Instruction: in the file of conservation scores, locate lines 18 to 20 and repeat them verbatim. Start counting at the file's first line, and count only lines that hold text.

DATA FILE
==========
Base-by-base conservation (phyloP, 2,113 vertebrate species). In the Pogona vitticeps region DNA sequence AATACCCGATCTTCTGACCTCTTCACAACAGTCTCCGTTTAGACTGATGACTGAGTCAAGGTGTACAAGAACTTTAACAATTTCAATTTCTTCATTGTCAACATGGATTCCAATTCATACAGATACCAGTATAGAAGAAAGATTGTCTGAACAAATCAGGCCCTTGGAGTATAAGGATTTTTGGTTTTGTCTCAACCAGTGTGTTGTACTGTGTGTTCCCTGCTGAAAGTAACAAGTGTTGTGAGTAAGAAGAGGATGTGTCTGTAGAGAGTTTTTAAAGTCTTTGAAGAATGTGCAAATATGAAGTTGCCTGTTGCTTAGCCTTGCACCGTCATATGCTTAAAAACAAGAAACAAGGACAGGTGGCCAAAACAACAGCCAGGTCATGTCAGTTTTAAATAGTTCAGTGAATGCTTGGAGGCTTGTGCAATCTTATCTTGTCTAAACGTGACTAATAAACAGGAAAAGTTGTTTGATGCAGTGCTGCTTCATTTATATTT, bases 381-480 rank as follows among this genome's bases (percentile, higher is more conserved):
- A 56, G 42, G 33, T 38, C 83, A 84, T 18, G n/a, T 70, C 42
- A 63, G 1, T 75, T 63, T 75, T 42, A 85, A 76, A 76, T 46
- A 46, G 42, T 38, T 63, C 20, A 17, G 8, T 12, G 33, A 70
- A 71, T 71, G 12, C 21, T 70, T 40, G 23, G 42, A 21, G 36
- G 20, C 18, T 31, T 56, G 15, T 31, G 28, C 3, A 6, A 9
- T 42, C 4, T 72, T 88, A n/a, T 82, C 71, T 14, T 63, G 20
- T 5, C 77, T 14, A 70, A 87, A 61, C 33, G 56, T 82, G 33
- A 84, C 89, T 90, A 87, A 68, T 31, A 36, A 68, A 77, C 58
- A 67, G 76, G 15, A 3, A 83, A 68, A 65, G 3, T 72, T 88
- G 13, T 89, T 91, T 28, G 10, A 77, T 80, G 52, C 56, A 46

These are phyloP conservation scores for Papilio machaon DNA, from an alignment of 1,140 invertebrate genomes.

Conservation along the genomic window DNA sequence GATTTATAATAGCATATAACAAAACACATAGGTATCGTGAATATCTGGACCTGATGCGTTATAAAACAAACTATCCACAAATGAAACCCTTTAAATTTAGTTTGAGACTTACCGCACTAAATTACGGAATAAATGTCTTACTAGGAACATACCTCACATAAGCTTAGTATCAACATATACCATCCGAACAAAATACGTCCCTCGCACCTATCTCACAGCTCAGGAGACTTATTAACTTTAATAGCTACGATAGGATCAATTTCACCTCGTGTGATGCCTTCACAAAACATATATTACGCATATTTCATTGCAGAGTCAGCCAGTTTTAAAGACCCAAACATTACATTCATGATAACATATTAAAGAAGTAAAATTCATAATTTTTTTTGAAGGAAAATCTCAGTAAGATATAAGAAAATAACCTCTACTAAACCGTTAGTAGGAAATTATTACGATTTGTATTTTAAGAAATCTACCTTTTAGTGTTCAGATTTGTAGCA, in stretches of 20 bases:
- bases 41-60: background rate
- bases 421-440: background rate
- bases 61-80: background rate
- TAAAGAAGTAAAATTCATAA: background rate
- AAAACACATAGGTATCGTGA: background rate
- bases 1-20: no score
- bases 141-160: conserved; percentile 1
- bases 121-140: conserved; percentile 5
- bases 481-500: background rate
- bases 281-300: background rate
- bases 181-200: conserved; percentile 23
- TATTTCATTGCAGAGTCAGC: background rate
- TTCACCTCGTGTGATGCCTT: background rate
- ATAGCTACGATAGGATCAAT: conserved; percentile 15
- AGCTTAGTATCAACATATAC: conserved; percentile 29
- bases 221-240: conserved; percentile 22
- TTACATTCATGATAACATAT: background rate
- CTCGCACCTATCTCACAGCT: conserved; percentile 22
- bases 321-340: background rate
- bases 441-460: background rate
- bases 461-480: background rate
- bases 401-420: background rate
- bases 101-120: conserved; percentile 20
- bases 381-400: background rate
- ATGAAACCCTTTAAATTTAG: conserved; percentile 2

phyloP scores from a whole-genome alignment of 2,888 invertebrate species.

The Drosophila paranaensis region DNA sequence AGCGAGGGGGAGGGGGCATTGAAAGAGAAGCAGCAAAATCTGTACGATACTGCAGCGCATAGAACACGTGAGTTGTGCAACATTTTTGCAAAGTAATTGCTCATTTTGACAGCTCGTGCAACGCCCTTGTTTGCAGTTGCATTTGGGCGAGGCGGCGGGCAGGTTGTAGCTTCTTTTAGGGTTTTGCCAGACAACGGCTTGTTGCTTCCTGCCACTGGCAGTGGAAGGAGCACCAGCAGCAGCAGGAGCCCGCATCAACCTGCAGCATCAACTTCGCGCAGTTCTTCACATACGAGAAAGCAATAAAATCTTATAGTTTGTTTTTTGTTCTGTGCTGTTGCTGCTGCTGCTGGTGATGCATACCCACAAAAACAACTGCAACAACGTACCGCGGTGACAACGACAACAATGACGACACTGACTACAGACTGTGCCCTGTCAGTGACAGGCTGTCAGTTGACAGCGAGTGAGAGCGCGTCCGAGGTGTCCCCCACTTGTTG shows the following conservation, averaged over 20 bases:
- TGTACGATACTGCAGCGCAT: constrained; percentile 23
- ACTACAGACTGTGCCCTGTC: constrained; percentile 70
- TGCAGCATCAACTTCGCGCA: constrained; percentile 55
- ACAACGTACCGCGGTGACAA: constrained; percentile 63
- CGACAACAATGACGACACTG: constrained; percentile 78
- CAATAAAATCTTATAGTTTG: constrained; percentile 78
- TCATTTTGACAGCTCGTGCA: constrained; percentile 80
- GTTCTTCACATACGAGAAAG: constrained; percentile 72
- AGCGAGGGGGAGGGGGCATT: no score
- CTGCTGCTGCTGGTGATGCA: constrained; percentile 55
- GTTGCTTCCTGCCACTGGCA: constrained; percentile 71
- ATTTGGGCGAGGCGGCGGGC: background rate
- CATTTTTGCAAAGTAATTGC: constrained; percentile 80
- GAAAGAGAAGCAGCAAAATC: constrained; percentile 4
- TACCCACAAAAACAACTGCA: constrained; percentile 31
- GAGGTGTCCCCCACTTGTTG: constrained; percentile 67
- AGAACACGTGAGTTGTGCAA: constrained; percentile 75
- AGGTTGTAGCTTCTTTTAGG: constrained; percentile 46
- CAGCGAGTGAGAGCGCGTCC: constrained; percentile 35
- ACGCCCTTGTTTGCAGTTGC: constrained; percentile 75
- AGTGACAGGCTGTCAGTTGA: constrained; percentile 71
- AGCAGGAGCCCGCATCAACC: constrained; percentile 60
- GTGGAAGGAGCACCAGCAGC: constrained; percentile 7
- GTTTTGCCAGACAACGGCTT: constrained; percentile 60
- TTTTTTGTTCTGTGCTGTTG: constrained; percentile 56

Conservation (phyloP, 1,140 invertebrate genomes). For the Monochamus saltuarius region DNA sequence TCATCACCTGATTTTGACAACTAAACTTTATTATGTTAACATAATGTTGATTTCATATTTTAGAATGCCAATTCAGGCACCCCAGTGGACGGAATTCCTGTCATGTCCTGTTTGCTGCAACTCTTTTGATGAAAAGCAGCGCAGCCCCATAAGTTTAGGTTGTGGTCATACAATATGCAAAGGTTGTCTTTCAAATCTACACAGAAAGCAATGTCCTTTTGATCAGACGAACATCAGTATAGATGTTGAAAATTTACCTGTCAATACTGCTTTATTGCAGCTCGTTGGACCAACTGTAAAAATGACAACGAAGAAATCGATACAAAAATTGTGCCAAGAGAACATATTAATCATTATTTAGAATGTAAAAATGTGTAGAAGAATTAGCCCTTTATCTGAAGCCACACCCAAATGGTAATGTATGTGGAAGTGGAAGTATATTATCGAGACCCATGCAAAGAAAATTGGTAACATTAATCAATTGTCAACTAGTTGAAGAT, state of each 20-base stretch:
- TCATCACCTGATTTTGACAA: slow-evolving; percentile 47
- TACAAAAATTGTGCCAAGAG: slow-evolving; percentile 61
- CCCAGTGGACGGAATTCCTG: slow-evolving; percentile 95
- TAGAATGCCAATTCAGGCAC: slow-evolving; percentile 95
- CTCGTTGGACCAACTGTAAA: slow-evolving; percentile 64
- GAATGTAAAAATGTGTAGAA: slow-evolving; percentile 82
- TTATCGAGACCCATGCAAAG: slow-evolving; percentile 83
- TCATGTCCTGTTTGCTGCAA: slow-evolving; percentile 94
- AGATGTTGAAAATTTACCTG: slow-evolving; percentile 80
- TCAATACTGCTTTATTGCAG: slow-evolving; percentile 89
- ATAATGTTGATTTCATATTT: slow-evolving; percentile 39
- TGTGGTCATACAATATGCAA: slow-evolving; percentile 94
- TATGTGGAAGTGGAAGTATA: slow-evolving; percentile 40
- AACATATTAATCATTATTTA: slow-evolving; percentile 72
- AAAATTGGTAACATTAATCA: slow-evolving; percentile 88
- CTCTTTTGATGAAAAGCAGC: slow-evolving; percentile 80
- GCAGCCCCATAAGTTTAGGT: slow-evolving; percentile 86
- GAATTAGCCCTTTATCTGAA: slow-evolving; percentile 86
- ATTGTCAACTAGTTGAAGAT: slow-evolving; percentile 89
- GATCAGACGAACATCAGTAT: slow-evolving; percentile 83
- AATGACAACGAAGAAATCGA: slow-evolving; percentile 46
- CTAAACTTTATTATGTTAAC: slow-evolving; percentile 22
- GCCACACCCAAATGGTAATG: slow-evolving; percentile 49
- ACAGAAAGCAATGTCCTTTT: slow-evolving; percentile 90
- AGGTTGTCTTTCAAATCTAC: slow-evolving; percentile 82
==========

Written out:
- AAAACACATAGGTATCGTGA: background rate
- bases 1-20: no score
- bases 141-160: conserved; percentile 1